Also in March, the Department of Homeland Security Inspector General issued findings on TSA's role in collecting and disseminating airline passenger data to third party agencies and companies. The report revealed that the agency has been involved in 14 transfers of data involving more than 12 million passenger records.29 The Inspector General found, among other things, that "TSA did not consistently apply privacy protections in the course of its involvement in airline passenger data transfers."30 Furthermore, TSA did not accurately represent to the public the scope of its passenger data collection and use.31
The Inspector General's critical report comes almost a year after the agency's admission that it had acted improperly with regard to passenger data collection and use. In June 2004 then-TSA Acting Administrator Admiral David Stone admitted to the Senate Governmental Affairs Committee that in 2002 TSA facilitated the transfer of passenger data from American Airlines, Continental Airlines, Delta Airlines, America West Airlines, Frontier Airlines, and JetBlue Airways to TSA "cooperative agreement recipients" for purposes of CAPPS II testing, as well as to the Secret Service and IBM for other purposes.32 Stone's admission followed repeated denials to the public, Congress, GAO, and Department of Homeland Security Privacy Office that TSA had acquired or used real passenger data to test CAPPS II.33
The government also uses backscatter technology to conduct searches for purposes unrelated to aviation security. AS&E stated that the technology is used in more than 30 federal agencies, including the Capitol Police and the Department of State, the latter of which uses backscatter technology at overseas embassies.34 The company said that the Department of Homeland Security uses its backscatter vans—whose imaging technology exposes the contents of passing vehicles and can be operated remotely—for "counterterrorism applications."35 Backscatter devices are reportedly in use in American prisons.36
Backscatter technology enables a virtual strip search that produces detailed naked images of individuals, including females and young children. The technology provides little additional security beyond other screening techniques, including magnometers, physical examination, and baggage inspection. It is an extraordinarily invasive technique that is disproportionate to its use. Future funding of this program should be suspended.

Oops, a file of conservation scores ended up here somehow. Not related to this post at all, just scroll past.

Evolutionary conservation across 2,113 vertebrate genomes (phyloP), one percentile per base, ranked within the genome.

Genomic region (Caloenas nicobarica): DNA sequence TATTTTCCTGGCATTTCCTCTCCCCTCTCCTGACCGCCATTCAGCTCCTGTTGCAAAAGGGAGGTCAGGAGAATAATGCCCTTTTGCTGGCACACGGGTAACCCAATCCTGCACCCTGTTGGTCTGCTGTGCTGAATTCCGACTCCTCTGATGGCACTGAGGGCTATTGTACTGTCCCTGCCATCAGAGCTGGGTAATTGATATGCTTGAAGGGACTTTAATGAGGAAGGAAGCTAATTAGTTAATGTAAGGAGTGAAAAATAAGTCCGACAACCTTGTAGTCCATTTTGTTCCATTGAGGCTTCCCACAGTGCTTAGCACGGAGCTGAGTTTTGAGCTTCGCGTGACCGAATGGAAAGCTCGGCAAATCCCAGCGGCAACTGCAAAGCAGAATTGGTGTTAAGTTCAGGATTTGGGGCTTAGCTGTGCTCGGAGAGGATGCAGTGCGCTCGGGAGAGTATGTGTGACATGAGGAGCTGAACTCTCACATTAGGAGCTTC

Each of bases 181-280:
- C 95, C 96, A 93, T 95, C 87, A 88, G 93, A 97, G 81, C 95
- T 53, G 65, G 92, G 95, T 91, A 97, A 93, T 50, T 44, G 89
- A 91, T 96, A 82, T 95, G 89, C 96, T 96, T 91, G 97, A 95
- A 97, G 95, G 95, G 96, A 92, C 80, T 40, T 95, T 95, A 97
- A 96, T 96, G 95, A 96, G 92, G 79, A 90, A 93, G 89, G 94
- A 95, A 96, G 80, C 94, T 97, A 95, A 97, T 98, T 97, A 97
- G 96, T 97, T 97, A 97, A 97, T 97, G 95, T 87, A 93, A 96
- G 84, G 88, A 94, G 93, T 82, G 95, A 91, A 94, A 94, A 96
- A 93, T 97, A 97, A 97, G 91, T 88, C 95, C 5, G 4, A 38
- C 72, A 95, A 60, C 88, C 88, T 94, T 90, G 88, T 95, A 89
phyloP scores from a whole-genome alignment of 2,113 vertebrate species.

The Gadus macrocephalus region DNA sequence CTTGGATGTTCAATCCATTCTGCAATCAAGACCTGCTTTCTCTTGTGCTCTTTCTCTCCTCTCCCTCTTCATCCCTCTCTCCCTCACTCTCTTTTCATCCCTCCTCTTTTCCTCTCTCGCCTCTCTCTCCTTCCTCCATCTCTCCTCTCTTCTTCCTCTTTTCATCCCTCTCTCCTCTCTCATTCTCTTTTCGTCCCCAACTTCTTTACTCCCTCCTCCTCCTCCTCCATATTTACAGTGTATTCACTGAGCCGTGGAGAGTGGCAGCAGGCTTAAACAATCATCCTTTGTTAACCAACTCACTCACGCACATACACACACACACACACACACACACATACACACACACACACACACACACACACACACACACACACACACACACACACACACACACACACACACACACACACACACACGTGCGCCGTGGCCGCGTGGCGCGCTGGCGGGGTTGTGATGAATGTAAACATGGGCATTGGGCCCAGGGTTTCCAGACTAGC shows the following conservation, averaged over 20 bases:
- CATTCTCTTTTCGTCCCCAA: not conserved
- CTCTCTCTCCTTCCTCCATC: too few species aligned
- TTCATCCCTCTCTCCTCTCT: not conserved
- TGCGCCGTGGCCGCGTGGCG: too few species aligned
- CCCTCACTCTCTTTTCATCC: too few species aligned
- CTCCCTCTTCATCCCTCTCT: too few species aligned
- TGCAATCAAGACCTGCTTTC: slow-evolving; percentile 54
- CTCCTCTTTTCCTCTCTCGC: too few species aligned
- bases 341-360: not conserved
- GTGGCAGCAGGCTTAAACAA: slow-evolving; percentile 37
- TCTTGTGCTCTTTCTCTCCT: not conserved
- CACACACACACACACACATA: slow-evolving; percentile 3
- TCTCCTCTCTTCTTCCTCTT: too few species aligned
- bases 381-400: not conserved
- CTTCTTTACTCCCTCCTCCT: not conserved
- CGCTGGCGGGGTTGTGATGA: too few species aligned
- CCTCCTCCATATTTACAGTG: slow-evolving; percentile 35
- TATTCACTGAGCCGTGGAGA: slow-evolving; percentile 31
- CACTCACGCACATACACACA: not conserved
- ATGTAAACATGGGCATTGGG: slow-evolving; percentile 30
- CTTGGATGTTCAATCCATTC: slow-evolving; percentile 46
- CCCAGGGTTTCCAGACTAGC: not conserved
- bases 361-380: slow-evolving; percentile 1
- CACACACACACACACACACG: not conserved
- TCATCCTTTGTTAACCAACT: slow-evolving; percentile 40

1 Department of Homeland Security, Budget-in-Brief Fiscal Year 2006, at 81-82 (Feb. 7, 2005) available at http://www.epic.org/privacy/surveillance/spotlight/0505/dhsb06.pdf;
The Honorable Hal Rogers Opening Statement: Hearing on Fiscal Year 2006 Transportation Security Administration Appropriations Before the Homeland Sec. Subcomm., House Appropriations Comm., 109th Congress (2005) (statement of Rep. Harold Rogers). The cost of the machines appears to range between $100,000 and $200,000, e.g., Leslie Miller, Feds Want See-Through Security, Associated Press, June 26, 2003 available at http://www.cbsnews.com/stories/2003/06/26/tech/main560541.shtml.
2 For general information about the machines, see EPIC's "Backscatter" X-Ray Screening Technology page at http://www.epic.org/privacy/airtravel/backscatter/.
3 See, e.g., Miller, supra note 1.
4 Electromax Int'l, Inc., Rapiscan Secure 1000 FAQ's, at http://www.electromax.com/rapiscan%20secure%201000%20faq.html. See CNN Crossfire, (Cable News Network Mar. 18, 2002) (interviewing mayor of Orlando about use of backscatter machines in airport).
5 See Am. Sci. & Eng'g, Inc., BodySearch Advanced Personnel Inspection System (product brochure), at http://www.as-e.com/products solutions/body search.asp; also at http://www.epic.org/privacy/surveillance/spotlight/0605/ase.pdf.
6 Rapiscan Sys., Rapiscan Secure 1000 (product brochure), at http://www.rapiscansystems.com/datasheets/Rapiscan Secure1000 Screen.pdf; also at http://www.epic.org/privacy/surveillance/spotlight/0605/rapiscan.pdf.
7 Thomas Frank, Airports roll out high-tech security, USA Today, May 16, 2005 available at http://www.usatoday.com/news/nation/2005-05-15-airport-xray-bottomstrip_x.htm
8 The agency has refused to formally acknowledge the names of the airports where backscatter machines are currently being tested. Joe Sharkey, Airport Screeners Could Get X-Rated X-Ray Views, NY Times, May 24, 2005, at C5.
9 Kerry Ezard, Florida's Jacksonville airport to test new ETD portal, Air Transport Intelligence, Jan. 28, 2005; Kerry Ezard, US TSA picks 16 airports to test explosive detection systems, Air Transport Intelligence, Dec. 28, 2004; Michael Grabell, Terminal's Security Hides In Plain View: We Really Kind Of Looked At The Lessons Learned,' Dallas Morning News May 29, 2005, at 6D; Molly Knight, Newest arrival at BWI: high-tech screening device, Baltimore Sun, Feb. 9, 2005, at 1B.